The New York State Department of Environmental Conservation urges outdoor adventurers to suspend exploration of cave and mine sites that may serve as homes for bat hibernations. Human disturbances are harmful to the state's bat population since the arrival of the disease known as white-nose syndrome, which has killed more than 90 percent of bats at most hibernation sites in New York.
"Research generated by DEC's wildlife diversity staff and our partners demonstrates that white-nose syndrome makes bats highly susceptible to disturbances," DEC Commissioner Basil Seggos said. "Even a single, seemingly quiet visit can kill bats that would otherwise survive the winter. If you see hibernating bats, assume you are doing harm and leave immediately."
All posted notices restricting the use of caves and mines should be followed. If New Yorkers or visitors to the state encounter hibernating bats while underground, they are asked to leave the area as quickly and quietly as possible.
Experts believe that, when bats are disturbed during hibernation periods, it forces them to raise their body temperatures, which depletes their fat reserves. This affects bats' energy levels and places the bats in a comprised state, which can lead to death.
There are two species of bats currently protected under federal and state endangered species law. The Indiana bat, which is sparsely distributed across New York, is a federally threatened bat that was listed before white-nose syndrome began impacting bat populations.
The northern long-eared bat is protected as a threatened species under both federal and New York state endangered species law. The current population for this formerly common bat is approximately 1 percent of its previous size, making it the species most severely impacted by white-nose syndrome. Nonetheless, northern long-eared bats are still widely distributed in New York. Their presence is documented in most of the 100 or so caves and mines that serve as bat hibernation sites in the state.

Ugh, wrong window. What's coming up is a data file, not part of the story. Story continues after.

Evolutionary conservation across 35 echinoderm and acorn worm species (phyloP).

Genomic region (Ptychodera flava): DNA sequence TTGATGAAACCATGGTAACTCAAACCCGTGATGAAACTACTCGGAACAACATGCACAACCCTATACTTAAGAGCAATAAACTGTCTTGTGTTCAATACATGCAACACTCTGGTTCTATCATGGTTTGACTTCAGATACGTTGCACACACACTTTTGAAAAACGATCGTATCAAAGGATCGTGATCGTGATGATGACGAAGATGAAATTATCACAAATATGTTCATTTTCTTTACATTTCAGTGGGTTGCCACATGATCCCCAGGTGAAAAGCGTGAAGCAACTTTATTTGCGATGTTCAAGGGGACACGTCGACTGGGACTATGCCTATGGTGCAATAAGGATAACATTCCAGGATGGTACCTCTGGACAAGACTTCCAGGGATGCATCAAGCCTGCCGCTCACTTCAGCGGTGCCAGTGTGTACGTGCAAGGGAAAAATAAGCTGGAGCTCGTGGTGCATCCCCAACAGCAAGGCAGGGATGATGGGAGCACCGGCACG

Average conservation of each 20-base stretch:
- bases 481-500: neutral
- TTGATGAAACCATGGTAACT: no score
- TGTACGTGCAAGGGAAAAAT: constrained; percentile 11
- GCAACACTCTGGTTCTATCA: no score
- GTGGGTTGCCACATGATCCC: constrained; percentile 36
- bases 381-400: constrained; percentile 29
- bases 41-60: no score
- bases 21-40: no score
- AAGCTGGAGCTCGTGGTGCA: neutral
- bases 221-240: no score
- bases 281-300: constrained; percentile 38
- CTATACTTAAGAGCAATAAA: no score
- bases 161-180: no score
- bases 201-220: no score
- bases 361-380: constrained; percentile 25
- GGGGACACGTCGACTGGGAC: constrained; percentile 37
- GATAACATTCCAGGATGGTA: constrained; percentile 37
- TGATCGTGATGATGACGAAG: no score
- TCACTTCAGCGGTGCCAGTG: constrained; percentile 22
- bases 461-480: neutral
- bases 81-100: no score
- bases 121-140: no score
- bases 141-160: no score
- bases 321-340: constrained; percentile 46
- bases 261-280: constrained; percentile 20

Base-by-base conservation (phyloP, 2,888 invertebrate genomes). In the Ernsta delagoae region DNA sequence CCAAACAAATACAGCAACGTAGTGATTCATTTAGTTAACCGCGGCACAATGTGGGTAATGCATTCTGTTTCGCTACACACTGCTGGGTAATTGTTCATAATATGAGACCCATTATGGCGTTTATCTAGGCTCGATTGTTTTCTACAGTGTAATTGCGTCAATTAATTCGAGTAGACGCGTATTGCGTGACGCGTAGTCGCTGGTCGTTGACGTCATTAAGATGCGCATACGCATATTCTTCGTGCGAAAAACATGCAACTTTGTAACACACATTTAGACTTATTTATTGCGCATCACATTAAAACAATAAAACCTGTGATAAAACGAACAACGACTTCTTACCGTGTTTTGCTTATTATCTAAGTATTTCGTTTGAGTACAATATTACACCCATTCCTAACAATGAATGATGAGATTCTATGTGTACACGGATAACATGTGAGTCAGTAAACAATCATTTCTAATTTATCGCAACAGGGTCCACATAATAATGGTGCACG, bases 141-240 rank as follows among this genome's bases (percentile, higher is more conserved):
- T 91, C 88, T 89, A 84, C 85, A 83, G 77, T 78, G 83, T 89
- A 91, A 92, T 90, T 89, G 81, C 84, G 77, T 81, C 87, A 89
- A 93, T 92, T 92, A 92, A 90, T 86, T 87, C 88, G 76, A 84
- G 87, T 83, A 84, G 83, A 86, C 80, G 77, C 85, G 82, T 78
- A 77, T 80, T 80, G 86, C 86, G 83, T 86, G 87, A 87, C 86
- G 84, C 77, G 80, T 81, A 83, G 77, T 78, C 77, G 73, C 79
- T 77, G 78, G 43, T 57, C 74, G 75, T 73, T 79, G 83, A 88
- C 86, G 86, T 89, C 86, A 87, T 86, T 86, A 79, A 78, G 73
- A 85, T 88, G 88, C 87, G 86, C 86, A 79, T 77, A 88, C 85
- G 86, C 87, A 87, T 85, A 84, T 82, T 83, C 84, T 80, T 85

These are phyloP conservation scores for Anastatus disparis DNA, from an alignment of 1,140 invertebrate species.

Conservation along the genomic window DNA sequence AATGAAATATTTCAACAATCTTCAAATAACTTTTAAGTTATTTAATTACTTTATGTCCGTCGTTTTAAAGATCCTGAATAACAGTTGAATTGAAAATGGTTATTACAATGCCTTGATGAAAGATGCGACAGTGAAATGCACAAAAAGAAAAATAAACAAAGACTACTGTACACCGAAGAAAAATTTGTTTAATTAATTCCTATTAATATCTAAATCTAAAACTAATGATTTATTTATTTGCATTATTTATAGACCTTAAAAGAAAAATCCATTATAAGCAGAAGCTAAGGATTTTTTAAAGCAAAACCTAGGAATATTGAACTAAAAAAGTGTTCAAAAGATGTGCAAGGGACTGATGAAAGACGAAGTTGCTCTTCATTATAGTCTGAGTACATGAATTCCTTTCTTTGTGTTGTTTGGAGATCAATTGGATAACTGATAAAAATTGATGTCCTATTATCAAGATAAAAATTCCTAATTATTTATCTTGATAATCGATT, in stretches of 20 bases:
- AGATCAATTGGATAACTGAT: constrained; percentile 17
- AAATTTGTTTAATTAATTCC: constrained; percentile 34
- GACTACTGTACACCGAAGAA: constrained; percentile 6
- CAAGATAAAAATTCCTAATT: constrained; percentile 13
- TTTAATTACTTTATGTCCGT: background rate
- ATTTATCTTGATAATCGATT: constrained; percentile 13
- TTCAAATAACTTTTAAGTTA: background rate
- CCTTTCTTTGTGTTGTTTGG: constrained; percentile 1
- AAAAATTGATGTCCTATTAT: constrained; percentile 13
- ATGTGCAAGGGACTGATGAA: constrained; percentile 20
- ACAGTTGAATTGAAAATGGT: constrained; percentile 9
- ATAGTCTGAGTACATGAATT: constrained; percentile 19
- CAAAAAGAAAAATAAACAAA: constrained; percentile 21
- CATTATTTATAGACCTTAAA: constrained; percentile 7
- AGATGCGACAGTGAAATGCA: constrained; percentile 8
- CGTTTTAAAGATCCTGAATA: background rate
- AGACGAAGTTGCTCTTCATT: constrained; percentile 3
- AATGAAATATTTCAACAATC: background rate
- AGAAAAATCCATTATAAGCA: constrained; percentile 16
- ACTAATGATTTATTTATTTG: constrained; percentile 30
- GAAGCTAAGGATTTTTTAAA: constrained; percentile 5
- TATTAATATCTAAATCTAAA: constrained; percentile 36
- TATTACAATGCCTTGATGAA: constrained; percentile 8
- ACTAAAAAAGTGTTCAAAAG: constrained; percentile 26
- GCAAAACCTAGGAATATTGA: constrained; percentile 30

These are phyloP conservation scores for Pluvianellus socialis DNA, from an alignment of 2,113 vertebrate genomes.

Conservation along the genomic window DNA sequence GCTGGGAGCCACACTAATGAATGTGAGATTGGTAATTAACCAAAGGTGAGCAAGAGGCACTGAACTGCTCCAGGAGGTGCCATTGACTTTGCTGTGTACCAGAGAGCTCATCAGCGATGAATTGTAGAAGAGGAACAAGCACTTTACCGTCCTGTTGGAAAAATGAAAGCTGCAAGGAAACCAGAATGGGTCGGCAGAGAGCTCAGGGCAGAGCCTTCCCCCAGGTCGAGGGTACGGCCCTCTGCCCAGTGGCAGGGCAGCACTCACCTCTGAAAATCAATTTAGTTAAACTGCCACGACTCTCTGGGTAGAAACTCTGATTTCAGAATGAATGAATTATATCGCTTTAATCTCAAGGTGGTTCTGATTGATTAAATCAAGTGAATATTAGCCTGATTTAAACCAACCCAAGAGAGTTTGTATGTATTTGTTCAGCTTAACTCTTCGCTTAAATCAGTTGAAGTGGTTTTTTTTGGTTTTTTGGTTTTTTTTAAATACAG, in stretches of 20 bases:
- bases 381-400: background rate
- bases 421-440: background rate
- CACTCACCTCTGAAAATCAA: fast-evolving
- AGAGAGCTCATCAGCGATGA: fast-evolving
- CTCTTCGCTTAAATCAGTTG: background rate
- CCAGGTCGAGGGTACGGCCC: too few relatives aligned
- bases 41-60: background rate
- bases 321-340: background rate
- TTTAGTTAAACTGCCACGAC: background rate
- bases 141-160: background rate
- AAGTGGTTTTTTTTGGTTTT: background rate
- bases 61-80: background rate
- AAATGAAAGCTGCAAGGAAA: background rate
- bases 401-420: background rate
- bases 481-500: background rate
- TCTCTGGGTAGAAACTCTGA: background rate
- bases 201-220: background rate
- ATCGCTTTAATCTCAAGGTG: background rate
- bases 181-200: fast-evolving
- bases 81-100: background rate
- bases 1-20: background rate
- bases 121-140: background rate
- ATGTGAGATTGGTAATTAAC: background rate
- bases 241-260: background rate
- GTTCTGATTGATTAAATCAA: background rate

Anyone entering a northern long-eared bat hibernation site from Oct. 1 through April 30, the typical period of hibernation for bats, may be subject to prosecution.
There is currently no treatment for addressing the impact of white-nose syndrome on bats, but DEC remains committed to finding a cure. Along with the New York State Department of Health, DEC has teamed up with researchers from the National Wildlife Health Center in Madison, Wisconsin, and experts at a number of universities across the country to better understand the disease and focus on developing a treatment. It was this collaborative effort that helped identify that reducing disturbances at hibernation sites during the winter and reducing disturbances at roosting sites in the summer can help the surviving animals thrive.
By cutting trees during the winter, direct impacts to roosting bats can be avoided. DEC also encourages homeowners with bats in their attics or barns to explore nonlethal means of removing them from the structure.
•For more information about white-nose syndrome and what you can do to help see: https://www.whitenosesyndrome.org/what-can-you-do-help.
•Details about the protection of the northern long-eared bat can be found at: www.fws.gov/midwest/endangered/mammals/nleb/.